Ducks' Teemu Selanne reflective after abrupt end to NHL career

Ducks' Teemu Selanne reflective after abrupt end to NHL career
Kings center Anze Kopitar embraces Ducks right wing Teemu Selanne, who played his final NHL game in a 6-2 loss on Friday night at Honda Center in Anaheim. Selanne is retiring at age 43 after 23 seasons. (Robert Gauthier / Los Angeles Times)

Teemu Selanne's devoted followers wanted a perfect ending.

He, and they, were denied that — by the Kings' emphatic 6-2 victory over the Ducks in Game 7 of the Western Conference semifinals on Friday night — and so began the next phase for the charismatic Ducks winger after his final NHL game. His postgame session with reporters was one part reflection on a disappointing finish, one part memory lane and another part involved questions about his future.

"It's a tough feeling," Selanne said. "You want to go further. We felt we had the chance to go next round, maybe all the way. It's going to be tough to wake up tomorrow morning and realize it's all over.

" . . . One way, it feels like yesterday, but in another way, it feels like a long time ago — and it goes fast. I always tell the young guys, enjoy every day because you know what? It goes like that — so quickly."


And was it for the future Hall of Famer? Was he truly done at age 43? The questions were almost tinged with a little hope maybe he would play, well, somewhere next season. Any truth to the rumor he might play in Russia's Kontinental Hockey League?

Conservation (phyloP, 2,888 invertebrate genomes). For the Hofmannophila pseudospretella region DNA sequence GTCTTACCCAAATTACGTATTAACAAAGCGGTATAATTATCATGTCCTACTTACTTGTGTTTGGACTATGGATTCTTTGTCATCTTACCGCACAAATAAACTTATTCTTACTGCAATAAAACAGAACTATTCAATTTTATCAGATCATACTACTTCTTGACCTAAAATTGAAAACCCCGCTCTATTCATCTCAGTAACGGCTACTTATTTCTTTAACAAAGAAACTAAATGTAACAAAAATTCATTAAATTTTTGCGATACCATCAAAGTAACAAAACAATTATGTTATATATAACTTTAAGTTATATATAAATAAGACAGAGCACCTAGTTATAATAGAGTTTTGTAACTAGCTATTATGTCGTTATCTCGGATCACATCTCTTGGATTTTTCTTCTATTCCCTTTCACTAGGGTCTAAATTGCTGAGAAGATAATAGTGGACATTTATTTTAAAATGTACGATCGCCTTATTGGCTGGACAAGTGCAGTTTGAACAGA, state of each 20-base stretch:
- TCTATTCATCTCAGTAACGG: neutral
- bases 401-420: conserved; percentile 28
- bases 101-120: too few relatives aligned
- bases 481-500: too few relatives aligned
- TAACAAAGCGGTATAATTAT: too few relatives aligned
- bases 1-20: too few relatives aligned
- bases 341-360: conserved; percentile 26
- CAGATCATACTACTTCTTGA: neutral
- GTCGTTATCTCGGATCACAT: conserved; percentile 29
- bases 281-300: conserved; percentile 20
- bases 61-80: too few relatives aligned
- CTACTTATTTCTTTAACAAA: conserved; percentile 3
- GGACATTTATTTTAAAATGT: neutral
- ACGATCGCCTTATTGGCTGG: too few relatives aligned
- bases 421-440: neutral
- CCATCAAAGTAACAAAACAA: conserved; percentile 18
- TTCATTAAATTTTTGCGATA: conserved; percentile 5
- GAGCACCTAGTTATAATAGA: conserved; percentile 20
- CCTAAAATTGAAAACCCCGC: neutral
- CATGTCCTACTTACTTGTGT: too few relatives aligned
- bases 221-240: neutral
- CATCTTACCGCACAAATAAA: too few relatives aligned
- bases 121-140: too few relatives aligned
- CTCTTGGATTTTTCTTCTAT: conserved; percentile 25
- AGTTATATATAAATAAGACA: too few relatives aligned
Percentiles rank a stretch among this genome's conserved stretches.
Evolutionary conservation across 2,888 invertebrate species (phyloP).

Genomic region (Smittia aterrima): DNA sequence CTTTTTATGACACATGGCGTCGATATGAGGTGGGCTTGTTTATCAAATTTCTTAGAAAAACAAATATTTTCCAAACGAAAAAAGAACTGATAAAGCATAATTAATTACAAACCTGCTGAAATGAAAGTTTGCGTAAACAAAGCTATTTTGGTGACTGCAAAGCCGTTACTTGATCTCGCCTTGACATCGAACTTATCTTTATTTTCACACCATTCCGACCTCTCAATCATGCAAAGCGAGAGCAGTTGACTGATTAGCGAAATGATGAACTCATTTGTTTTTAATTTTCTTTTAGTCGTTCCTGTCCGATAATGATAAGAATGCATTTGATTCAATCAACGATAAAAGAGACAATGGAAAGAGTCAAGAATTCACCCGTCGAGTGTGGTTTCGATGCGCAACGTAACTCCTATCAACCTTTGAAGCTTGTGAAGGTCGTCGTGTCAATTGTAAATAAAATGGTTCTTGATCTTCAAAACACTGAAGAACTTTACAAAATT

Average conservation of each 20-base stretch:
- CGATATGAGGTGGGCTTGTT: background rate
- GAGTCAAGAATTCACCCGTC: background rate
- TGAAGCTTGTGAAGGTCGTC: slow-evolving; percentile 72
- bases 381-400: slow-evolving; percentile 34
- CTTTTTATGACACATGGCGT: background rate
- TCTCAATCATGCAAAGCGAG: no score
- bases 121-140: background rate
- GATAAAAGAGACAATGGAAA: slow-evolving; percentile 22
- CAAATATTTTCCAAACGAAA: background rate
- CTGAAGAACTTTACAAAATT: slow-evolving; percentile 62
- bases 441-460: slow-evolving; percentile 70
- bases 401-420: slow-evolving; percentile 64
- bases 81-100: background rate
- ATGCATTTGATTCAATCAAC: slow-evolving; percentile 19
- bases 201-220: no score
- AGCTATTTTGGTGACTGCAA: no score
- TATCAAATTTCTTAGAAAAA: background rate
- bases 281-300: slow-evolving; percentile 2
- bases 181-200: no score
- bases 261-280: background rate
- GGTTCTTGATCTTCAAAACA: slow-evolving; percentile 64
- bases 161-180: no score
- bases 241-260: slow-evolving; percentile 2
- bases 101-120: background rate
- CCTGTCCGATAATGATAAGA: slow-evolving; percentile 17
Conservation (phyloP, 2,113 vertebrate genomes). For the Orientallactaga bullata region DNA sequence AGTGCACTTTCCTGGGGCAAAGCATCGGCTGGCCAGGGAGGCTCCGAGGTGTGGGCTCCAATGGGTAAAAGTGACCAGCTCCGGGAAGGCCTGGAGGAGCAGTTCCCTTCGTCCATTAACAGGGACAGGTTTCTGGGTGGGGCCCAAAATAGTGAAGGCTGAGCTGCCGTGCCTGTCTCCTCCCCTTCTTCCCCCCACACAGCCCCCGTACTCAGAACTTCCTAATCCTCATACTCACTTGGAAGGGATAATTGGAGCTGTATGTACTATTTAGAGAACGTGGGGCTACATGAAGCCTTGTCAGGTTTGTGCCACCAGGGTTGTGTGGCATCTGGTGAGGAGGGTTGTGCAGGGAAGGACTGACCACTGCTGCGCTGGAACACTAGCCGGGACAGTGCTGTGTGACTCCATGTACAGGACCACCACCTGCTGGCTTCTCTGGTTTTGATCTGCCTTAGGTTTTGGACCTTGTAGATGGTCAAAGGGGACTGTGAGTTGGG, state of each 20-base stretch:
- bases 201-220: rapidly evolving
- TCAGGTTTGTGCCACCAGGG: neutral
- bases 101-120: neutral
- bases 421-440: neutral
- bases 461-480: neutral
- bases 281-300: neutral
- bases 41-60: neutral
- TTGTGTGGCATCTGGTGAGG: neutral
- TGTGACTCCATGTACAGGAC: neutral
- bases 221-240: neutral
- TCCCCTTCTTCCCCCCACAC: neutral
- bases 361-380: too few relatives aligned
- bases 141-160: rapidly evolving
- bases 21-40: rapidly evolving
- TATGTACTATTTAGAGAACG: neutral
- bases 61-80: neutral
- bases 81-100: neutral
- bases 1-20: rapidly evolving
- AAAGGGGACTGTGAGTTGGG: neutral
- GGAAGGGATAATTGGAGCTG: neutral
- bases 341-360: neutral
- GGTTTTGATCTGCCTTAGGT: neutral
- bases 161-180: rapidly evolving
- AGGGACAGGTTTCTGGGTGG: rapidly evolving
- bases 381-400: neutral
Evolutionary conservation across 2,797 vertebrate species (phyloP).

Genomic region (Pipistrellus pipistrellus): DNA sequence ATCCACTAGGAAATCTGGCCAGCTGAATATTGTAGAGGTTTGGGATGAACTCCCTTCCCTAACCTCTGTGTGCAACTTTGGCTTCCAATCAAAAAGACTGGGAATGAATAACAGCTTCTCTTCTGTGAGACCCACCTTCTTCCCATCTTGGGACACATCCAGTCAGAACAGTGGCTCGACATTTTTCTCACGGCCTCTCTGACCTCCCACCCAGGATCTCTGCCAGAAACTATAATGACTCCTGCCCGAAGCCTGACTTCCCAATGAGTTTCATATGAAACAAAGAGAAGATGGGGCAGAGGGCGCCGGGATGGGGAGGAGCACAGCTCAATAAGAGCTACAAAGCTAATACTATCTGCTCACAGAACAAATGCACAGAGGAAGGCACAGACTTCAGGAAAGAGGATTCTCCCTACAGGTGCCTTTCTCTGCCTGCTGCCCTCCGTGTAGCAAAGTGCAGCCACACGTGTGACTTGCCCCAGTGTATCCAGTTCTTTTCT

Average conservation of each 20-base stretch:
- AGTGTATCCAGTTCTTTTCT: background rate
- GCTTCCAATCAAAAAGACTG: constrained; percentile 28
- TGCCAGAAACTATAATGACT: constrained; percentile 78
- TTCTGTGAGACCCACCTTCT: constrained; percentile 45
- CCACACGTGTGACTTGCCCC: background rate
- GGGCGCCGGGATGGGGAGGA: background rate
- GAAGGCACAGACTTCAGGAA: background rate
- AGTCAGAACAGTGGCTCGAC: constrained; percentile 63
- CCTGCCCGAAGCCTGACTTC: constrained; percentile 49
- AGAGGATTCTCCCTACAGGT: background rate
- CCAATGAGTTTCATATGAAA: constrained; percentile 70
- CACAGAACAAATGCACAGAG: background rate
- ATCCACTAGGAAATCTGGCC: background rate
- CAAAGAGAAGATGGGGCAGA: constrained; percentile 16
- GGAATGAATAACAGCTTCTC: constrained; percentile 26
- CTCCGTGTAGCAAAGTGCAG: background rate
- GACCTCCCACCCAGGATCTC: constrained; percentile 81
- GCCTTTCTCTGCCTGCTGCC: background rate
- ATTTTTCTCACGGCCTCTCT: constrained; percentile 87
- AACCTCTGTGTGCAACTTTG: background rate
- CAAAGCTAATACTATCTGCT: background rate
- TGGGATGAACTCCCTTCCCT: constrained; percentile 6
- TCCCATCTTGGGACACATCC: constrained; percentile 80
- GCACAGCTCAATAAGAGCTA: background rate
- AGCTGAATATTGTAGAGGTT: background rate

"I don't think so," he said.

Perhaps going back to the beginning, playing for his hometown club in Finland, Jokerit?

"I know there is a lot of interest for that," he said. "But I've always said I'm going to retire here and to be honest, I don't really have to play anywhere anymore."

The fans didn't want him to leave, giving him a standing ovation after the game ended. There were wonderful moments in the end-of-series handshake line between the Kings and the Ducks. The Kings have gotten to know Selanne through the years, mostly when the teams practiced together during the lockout last season.

They stayed on the ice and honored Selanne, tapping their sticks on the ice, a class move and tribute to an NHL brother. Selanne used the word "unbelievable" several times to describe the special gesture by the Kings.

"It's sad, that guy has been an unbelievable player in this league for so long. Everyone respects him," Kings defenseman Drew Doughty said. "He deserves that respect. To see him go . . . to know that next year we'll play Anaheim without him out there is going to feel weird."

Said Kings forward Justin Williams: "There's not many guys left in the league that have earned the respect and admiration — not only of the fans, but of the players he's played against. We would have stood out there for 20 minutes if we could."

The Ducks were crushed by the loss and the way Selanne's vaunted career ended.

"There's nothing really to say at this point," Ducks captain Ryan Getzlaf said. "It's tough. It's not the way we wanted to send him off."

Selanne's close friend, countryman and teammate, Saku Koivu, is also contemplating the future but said he had not made a decision.

"You are going to feel sorry for yourself for a while and then you get back to normal life," Koivu said. "I really don't have an answer for you . . . [just] really take a good, careful look."

Selanne knew there would be no middle ground on Friday at Honda Center.

"Obviously very disappointing," he said. "I knew that it was going to be either unbelievable big party or huge disappointment."